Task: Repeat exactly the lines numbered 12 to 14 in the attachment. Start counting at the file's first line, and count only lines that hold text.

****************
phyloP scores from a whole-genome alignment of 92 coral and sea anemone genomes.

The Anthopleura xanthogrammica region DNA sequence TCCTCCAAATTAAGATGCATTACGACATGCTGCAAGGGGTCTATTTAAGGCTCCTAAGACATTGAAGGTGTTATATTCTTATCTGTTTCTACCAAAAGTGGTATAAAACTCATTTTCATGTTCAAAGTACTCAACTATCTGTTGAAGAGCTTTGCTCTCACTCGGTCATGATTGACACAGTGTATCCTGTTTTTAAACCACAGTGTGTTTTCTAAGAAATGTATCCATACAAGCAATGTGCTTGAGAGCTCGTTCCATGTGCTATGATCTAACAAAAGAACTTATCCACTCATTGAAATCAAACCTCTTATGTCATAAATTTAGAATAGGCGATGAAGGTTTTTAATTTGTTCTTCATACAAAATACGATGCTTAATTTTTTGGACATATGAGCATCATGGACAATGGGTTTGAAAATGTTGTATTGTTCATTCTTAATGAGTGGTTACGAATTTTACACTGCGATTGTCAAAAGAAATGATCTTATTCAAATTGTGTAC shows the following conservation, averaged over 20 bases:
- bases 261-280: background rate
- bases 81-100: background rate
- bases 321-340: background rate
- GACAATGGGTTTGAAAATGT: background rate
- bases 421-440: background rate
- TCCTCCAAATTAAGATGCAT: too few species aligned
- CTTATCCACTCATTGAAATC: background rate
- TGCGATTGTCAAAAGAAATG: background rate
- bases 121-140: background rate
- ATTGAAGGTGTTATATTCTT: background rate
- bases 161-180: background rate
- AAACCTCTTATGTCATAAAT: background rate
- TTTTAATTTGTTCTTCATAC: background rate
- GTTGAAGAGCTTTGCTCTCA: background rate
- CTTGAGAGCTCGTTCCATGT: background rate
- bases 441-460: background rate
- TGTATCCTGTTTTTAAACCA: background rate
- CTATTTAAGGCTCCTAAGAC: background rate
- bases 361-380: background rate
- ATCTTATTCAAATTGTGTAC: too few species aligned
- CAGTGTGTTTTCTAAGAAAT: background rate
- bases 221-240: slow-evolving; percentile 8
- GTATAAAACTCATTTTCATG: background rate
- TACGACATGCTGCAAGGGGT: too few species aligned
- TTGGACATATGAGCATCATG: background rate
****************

- ATTGAAGGTGTTATATTCTT: background rate
- bases 161-180: background rate
- AAACCTCTTATGTCATAAAT: background rate